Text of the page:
USPS to Raise Rates Again in July

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Postal rates will go up July 1 across the board by an average of 1.6 percent, the U.S. Postal Service's Board of Governors said yesterday. The new rates are expected to generate more than $900 million in additional revenue for the agency.


Rates for regular Standard mailers will increase 1.4 percent; enhanced carrier route Standard Mail, 1.3 percent; regular nonprofit, 2.5 percent; and nonprofit ECR, 2 percent. Regular periodical rates will increase 2.6 percent; nonprofit periodicals, 2.4 percent; Priority Mail rates, 0.9 percent; and package services, 1.6 percent.


First-Class mail will increase 1.5 percent on average. Although rates for a 1-ounce First-Class letter will remain unchanged at 34 cents, an additional ounce will increase from 21 cents to 23 cents. Postcards will increase a penny, to 21 cents, the first increase in the postcard rate since 1995.


There will be no mail classification changes in this decision.


The announcement brings a tumultuous end to the R-2000-1 rate case, which has been debated throughout the postal community for 16 months.


The board voted in closed session Monday to modify the April 10 decision of the Postal Rate Commission. By law, it can overturn the PRC's decision if the vote is unanimous. It has done so only once before, in 1981, according to USPS spokesman Greg Frey.


"We take this action mindful of our statutory obligation to assure the financial integrity of the nation's universal postal system," board chairman Robert F. Rider said in a statement. "As the officials responsible for matching revenue with costs, we found that additional revenue is essential and is adequately supported in the record compiled before the commission."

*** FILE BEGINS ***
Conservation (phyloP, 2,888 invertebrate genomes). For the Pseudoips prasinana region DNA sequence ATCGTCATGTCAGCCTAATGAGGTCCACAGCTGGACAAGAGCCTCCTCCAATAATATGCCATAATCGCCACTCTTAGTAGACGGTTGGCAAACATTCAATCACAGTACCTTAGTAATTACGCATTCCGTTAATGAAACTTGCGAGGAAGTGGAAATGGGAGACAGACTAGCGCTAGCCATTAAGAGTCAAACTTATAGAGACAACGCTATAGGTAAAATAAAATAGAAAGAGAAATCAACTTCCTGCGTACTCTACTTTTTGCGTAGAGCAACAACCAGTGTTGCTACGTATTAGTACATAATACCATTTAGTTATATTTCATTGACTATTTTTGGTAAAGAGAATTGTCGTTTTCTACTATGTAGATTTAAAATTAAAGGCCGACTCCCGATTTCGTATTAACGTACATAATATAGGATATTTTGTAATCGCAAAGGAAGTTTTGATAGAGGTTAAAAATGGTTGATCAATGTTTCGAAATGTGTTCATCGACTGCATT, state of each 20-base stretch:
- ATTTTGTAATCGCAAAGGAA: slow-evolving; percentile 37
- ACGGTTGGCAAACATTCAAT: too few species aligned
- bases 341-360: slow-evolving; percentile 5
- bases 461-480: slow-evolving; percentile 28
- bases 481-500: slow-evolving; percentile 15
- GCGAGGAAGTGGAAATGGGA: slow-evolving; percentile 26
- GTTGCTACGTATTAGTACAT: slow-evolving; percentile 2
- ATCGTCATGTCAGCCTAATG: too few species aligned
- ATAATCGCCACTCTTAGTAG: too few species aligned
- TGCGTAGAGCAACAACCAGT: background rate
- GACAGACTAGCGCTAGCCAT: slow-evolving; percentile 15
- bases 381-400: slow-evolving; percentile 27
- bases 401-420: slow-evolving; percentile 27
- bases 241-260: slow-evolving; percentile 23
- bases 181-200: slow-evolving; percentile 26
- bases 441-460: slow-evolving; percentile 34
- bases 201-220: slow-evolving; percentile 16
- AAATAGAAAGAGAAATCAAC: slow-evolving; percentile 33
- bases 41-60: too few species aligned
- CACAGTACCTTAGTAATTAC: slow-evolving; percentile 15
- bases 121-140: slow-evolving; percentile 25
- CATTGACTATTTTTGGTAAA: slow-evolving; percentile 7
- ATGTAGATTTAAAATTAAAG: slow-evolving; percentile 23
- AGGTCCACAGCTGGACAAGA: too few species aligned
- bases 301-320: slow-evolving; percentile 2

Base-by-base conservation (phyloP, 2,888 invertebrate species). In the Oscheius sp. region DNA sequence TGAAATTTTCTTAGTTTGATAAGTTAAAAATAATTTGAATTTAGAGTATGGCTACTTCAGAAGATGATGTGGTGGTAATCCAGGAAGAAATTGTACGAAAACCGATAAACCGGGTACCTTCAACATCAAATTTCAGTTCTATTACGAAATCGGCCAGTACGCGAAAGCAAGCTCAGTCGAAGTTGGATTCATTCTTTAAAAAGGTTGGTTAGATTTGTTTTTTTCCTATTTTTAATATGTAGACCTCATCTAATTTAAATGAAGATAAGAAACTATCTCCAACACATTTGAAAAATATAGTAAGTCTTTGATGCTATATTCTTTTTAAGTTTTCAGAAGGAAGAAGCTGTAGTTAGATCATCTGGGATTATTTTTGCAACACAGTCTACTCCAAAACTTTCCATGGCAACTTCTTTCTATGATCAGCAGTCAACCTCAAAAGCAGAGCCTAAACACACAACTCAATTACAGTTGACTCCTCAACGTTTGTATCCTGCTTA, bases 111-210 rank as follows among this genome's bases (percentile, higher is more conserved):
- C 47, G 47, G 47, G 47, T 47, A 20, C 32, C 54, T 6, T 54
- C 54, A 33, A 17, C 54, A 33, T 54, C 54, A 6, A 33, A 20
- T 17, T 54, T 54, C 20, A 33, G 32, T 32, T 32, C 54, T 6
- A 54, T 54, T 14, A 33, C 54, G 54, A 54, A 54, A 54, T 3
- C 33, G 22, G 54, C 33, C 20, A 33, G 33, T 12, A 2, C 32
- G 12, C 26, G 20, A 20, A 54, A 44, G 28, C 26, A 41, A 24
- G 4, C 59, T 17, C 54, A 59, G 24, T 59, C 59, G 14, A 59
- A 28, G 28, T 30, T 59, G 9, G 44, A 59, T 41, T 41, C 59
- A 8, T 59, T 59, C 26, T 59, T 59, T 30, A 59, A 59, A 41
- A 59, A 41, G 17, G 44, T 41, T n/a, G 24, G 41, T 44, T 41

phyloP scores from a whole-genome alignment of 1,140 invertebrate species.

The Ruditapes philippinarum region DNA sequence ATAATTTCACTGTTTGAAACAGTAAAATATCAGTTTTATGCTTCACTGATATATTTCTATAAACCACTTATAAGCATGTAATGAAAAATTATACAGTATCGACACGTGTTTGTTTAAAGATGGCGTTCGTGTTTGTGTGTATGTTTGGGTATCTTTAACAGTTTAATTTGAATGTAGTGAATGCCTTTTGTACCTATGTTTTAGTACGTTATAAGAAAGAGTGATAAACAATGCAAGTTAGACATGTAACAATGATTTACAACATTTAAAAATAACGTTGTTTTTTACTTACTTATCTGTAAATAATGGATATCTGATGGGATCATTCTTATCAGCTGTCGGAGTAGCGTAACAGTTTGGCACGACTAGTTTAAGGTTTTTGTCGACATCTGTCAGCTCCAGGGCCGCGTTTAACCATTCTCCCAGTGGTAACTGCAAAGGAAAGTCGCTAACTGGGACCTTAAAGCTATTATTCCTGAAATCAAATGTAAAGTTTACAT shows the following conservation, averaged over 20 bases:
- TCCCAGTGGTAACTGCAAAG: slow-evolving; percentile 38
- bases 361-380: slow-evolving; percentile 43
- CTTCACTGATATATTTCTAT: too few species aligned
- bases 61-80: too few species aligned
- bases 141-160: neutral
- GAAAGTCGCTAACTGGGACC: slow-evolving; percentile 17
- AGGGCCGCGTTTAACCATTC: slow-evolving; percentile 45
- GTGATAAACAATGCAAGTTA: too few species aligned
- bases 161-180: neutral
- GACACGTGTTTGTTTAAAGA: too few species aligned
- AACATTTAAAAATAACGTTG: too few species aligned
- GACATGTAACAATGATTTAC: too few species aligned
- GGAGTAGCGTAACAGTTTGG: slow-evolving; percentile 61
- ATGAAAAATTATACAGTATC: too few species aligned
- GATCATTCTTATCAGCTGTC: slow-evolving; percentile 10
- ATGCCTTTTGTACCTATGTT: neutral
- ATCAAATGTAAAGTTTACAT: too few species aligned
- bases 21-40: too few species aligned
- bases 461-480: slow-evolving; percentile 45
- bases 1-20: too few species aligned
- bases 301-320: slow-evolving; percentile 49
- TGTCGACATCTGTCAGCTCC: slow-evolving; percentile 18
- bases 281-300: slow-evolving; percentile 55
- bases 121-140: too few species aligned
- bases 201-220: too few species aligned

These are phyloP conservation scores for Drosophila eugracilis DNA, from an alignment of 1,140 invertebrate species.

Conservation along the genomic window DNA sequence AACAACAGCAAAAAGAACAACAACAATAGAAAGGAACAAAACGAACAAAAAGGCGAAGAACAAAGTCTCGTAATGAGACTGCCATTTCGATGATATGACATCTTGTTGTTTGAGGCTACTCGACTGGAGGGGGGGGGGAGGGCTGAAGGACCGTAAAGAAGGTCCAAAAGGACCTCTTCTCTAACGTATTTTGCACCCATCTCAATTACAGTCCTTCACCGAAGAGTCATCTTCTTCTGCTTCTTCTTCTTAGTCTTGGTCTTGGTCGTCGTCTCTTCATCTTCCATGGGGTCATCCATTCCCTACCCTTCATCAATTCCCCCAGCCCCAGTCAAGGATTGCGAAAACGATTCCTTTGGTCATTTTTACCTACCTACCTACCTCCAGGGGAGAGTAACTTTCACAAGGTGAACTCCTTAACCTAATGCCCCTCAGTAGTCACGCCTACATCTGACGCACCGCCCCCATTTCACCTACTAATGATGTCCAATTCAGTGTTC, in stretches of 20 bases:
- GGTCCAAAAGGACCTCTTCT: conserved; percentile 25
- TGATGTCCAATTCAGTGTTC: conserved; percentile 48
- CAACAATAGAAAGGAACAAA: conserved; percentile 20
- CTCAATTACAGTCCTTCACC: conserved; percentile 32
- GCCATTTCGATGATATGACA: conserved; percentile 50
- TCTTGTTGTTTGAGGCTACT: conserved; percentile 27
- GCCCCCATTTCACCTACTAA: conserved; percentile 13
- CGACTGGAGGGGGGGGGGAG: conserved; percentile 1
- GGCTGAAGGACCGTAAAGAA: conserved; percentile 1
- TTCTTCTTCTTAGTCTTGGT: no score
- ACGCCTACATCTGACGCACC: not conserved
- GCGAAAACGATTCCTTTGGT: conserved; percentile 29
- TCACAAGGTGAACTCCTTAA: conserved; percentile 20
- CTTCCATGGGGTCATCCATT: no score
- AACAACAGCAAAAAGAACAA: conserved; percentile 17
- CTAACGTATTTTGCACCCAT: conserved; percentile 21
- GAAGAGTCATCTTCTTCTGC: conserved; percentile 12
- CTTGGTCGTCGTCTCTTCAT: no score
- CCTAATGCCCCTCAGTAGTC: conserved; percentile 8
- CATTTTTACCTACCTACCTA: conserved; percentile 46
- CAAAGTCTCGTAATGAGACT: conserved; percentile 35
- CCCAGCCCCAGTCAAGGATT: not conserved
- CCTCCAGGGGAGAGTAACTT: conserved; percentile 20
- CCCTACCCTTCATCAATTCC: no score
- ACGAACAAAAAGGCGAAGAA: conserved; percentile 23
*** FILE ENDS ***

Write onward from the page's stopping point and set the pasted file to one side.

The PRC's original decision was allowed under protest Jan. 7, pending further review. In December, the board had sent the recommended rates back to the PRC, saying that the commission exceeded its authority when it lowered the amount of new revenue designated for the USPS' contingency fund from $1.7 billion to $1 billion. The PRC reiterated its decision in February, but the board sent the decision back to the PRC again in March.


The PRC's recommended average increases for each mail class were significantly lower than the board had recommended. The rate increases were 1.8 percent for First-Class; 9.9 percent for periodicals; 4.5 percent for enhanced carrier route; 8.8 percent for all other Standard-A mail; 2.7 percent for package services, including parcel post; 17.6 percent for bound printed matter; 16 percent for Priority Mail; 7.2 percent for nonprofit periodicals; and 4.8 percent for nonprofit standard.


The USPS said the new rates would help the agency out of its fiscal crisis. The agency is projecting a loss of $1.6 billion to $2.4 billion this fiscal year.


"Our productivity is running about 30 percent over planned productivity because of the field driving work hours below last year's work hours," said Richard Strasser, the USPS' chief financial officer. He said the agency has saved more than $750 million in expenses through April 30.


Though this decision effectively ends R2000-1, there still could be court challenges from mailers. Under law, parties can file a court appeal up to 15 days from the day the Public Printer -- which is part of the U.S. Government Printing Office -- makes the board's decision available for sale. The USPS has 10 days to send the case to the Public Printer, but it had not done so at press time.


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